“Like winds and sunsets, wild things were taken for granted until progress began to do away with them. Now we face the question whether a still higher ‘standard of living’ is worth its cost in things natural, wild and free. For us of the minority, the opportunity to see geese is more important that television.”
― Aldo Leopold
Gilbert is one of the most rapidly growing cities in the country. Six years ago, we sold our house in another fast growing part of the country, Loudoun county. I think that the Gilbert you see today on your way to school and around town is turning into something new. The farms and green spaces are yielding to developments and strip malls.
In May of 2012, Gilbert subdivision Morrison Ranch converted the last square mile of farm land in Gilbert to developed land. The Phoenix Art Museum has an exhibit that explores the changing face of Gilbert. Matthew Moore’s exhibit in the Marshall and Hendler galleries is featured from February 11 – June 10, 2012. The art museum offers a free or voluntary donation on Wednesdays from 3 to 9PM.
I read Matthew Moore, a 4th generation farmer in the Phoenix area, in my paper. He turned his fields into statements about development, I’ll let you read it in his words, I copied the text from the Arizona Republic:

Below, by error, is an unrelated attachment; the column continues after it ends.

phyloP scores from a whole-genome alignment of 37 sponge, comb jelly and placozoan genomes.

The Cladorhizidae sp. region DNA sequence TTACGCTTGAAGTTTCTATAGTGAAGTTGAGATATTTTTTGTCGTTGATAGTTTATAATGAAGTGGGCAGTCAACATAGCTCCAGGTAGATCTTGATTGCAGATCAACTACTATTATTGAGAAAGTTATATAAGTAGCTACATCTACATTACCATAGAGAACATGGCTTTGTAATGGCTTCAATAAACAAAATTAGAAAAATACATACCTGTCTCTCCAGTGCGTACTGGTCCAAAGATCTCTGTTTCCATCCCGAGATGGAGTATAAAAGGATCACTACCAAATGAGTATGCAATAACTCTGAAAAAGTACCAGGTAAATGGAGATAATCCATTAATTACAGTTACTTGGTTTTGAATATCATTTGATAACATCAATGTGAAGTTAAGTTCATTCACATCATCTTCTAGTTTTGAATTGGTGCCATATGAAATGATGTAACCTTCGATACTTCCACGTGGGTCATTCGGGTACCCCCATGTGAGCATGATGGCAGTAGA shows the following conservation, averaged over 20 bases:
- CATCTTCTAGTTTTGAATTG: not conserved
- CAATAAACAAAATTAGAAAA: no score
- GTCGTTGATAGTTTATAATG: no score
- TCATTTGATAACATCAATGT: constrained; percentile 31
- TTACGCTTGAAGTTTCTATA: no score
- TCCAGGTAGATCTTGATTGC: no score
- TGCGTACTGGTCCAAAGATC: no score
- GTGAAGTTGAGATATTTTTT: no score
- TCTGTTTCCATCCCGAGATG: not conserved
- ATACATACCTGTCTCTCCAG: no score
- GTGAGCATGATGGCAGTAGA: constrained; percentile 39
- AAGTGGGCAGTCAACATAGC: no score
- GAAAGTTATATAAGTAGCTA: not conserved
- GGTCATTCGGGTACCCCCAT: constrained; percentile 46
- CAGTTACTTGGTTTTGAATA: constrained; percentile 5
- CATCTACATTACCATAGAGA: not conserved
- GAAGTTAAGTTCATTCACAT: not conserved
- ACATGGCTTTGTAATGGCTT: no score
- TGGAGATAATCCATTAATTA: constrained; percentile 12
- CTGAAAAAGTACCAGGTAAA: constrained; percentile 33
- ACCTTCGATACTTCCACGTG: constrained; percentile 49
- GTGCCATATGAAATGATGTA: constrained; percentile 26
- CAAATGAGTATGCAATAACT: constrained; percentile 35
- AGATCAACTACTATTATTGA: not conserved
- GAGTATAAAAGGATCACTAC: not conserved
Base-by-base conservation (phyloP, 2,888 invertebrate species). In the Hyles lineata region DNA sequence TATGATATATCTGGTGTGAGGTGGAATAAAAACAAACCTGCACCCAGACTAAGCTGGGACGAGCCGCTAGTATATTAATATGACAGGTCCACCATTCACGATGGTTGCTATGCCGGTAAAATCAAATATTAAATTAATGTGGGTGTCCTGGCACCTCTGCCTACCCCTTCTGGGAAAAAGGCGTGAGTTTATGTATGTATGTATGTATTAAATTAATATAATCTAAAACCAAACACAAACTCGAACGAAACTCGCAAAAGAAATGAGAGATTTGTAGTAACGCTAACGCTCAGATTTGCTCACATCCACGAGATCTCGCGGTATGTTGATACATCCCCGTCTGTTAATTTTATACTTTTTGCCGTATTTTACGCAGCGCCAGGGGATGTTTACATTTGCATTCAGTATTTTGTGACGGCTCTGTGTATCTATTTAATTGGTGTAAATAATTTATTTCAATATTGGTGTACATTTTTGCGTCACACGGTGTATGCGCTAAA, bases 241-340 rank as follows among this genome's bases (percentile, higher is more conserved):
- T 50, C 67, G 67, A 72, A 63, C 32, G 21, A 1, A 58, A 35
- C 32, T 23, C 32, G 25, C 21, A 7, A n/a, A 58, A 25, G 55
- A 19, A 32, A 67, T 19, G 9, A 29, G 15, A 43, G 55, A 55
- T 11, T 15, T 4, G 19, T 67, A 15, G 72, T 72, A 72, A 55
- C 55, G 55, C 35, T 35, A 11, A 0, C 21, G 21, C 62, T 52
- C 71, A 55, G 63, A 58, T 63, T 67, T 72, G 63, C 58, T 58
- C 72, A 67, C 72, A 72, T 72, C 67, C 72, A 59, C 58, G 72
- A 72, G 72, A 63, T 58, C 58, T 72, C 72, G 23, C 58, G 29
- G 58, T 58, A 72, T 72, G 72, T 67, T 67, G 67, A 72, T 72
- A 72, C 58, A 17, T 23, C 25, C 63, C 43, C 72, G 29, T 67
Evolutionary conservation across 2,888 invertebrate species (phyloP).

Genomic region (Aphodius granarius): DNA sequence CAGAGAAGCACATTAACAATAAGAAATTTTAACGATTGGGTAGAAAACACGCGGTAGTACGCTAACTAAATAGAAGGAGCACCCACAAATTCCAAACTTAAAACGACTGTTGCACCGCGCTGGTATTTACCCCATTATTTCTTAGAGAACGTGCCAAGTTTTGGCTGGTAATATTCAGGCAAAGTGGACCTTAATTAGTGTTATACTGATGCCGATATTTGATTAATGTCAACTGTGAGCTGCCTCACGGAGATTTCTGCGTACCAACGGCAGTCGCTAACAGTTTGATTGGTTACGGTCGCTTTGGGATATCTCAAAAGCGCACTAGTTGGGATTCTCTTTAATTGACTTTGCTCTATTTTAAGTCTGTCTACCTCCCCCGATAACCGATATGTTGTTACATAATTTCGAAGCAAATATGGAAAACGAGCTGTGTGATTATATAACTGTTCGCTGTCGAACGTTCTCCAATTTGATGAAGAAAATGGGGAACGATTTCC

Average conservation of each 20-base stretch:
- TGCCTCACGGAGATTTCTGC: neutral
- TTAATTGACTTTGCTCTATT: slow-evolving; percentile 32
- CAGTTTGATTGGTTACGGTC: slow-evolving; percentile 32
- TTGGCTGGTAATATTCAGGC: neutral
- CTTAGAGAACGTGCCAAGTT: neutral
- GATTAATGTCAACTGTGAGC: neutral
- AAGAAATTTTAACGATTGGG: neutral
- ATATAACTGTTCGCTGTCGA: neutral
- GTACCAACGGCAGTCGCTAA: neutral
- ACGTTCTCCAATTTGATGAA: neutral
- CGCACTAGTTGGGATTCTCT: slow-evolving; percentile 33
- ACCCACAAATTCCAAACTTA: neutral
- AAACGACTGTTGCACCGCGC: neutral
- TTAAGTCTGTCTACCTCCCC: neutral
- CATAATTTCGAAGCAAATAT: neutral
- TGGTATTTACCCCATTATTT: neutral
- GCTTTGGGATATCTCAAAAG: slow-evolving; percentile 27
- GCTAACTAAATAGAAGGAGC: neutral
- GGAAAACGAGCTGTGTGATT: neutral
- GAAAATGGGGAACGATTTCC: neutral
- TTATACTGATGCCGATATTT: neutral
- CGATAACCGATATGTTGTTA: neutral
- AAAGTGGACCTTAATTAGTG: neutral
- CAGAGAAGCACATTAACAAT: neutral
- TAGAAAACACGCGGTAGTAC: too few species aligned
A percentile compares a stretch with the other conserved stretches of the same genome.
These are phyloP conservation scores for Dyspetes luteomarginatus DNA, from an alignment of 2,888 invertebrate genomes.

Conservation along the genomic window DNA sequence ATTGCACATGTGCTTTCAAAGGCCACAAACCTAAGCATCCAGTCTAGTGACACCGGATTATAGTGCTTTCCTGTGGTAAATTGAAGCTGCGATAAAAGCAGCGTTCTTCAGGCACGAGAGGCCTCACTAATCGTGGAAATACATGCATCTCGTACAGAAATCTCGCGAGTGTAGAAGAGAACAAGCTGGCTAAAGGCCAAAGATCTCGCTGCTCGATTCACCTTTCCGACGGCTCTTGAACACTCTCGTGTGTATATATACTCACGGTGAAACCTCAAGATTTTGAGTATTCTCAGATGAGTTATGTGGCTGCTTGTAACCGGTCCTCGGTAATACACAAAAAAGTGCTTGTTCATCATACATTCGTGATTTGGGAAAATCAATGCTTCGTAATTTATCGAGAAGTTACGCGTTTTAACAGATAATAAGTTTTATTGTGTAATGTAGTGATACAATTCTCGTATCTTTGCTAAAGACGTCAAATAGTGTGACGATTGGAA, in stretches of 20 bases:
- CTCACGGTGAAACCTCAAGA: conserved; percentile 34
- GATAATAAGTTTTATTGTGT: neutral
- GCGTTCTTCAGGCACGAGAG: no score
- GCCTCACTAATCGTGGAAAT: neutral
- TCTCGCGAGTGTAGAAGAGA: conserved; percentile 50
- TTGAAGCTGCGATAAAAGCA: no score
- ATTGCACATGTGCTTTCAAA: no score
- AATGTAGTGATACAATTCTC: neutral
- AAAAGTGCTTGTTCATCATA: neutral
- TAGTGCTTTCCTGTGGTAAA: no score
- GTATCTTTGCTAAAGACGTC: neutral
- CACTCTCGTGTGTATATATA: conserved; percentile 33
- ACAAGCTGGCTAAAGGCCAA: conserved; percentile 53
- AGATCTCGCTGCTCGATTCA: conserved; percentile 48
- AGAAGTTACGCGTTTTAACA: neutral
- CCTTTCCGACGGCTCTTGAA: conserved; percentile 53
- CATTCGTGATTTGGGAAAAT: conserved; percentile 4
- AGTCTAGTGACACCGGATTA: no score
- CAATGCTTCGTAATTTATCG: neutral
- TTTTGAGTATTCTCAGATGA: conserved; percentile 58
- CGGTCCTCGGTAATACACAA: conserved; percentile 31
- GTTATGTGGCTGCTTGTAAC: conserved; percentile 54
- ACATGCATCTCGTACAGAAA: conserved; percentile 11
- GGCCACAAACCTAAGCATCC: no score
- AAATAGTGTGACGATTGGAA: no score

“I’m always on both sides of this,” he says. “I hate to lose the land, but at the same time, 253 homes get plopped on that land, and I realized these are homes and these are families that are moving in here and living on property that we’ve had to ourselves for 70 years. But how can that be a bad thing?
“Yeah, the model is bad, and the sense of place is wrong. But those are different questions than just saying suburbia is bad.
“Just stopping the development isn’t going to solve the human condition.”
His art is about this long look. It contrasts the need to feed people with the need to house them.
“Suburbia sucks,” he says. “But you don’t just stop it. You have to come up with a model that makes sense for the transition.”
Transition to what?
“Something more sustainable, maybe.”
Have human beings ever done anything sustainable?
“Good point,” he says. “We’re not really great at it.”
Moore is best known for the art he made on his farm. Actually, art he made from his farm.
In 2005, he took a 35-acre chunk of his land and planted wheat and sorghum in alternating areas in a design that echoed the street plans of the surrounding housing development. From the air, it looked very like the tract housing.
In an earlier piece, he created a giant floor plan of a tract home by weeding lines out of a wheat field.
So how does this make me feel, writing from my home in a development? I look out my window and there is another house, or six. I enjoy nature and the change of seasons by bobbing and weaving between encroachment to find the washes and the wildflowers. I know folks like the Morrison Ranch family and Johnston Family (Joe’s Farm Grill) love Gilbert. I hope other builders who expand and leave their mark on Gilbert are careful to integrate our past into our future.
What parts of your hometown do you love? What landmarks make you feel at home?
From next door,